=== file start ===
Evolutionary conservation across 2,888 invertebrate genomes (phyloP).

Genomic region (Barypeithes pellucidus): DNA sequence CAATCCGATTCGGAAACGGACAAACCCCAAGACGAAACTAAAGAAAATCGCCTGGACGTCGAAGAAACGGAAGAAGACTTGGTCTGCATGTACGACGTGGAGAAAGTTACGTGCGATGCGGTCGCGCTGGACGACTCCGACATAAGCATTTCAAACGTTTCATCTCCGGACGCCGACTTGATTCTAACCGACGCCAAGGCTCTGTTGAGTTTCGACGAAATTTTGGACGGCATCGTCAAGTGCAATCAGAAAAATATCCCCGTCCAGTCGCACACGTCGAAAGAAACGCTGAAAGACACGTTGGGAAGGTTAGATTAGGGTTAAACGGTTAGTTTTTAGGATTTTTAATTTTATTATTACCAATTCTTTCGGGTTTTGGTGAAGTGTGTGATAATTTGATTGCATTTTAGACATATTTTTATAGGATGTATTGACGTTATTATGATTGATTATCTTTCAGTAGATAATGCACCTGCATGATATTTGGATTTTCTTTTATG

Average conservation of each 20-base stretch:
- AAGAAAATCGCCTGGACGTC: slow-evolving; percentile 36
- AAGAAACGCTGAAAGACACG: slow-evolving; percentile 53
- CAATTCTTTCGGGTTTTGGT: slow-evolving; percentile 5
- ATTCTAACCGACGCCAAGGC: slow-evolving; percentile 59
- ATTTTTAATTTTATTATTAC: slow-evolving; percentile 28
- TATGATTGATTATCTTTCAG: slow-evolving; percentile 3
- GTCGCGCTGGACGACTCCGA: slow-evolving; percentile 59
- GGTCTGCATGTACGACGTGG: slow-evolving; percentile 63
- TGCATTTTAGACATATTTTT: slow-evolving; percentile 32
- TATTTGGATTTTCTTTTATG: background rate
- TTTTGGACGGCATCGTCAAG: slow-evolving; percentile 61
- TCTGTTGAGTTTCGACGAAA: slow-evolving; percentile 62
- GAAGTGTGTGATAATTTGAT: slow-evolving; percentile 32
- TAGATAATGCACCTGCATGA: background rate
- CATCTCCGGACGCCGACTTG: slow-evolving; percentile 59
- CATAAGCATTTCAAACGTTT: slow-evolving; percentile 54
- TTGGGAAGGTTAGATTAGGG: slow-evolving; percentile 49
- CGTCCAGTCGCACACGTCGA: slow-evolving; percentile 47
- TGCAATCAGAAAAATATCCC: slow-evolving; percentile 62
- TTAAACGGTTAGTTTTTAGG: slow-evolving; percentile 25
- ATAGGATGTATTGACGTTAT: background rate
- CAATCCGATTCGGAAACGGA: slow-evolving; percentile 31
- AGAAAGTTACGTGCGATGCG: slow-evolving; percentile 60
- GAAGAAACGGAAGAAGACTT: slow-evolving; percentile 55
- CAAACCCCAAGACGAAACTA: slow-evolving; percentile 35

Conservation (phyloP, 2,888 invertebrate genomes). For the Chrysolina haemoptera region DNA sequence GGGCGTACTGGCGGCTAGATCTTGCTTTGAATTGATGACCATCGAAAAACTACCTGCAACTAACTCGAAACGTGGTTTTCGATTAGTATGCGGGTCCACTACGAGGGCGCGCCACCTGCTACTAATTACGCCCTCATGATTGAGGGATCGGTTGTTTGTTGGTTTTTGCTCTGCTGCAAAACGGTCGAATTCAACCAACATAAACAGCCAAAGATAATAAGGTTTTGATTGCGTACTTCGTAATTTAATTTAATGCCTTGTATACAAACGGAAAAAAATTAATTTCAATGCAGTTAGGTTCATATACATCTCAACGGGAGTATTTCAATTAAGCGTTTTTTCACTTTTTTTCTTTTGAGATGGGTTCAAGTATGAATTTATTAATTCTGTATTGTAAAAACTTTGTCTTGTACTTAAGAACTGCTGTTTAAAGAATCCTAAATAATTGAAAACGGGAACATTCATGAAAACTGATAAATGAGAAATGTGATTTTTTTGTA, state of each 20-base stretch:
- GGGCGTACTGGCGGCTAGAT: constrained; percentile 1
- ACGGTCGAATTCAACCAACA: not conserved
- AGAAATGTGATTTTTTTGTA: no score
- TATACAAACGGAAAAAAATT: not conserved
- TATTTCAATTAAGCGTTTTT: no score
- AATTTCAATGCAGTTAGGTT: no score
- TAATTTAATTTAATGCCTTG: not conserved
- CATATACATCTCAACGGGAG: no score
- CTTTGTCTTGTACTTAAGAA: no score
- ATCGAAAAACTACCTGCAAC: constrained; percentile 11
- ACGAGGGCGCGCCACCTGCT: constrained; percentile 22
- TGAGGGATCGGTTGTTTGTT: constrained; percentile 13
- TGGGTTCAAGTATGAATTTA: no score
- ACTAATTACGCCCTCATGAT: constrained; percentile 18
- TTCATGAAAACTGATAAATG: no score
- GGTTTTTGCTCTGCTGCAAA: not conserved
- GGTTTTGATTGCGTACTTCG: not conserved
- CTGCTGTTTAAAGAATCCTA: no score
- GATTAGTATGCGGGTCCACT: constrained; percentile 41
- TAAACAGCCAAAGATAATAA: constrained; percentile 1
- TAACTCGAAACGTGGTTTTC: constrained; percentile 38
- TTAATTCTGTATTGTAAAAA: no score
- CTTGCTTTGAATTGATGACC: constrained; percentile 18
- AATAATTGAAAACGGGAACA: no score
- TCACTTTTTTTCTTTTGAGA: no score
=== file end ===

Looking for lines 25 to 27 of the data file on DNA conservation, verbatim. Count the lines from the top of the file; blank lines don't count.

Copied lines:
- CAATCCGATTCGGAAACGGA: slow-evolving; percentile 31
- AGAAAGTTACGTGCGATGCG: slow-evolving; percentile 60
- GAAGAAACGGAAGAAGACTT: slow-evolving; percentile 55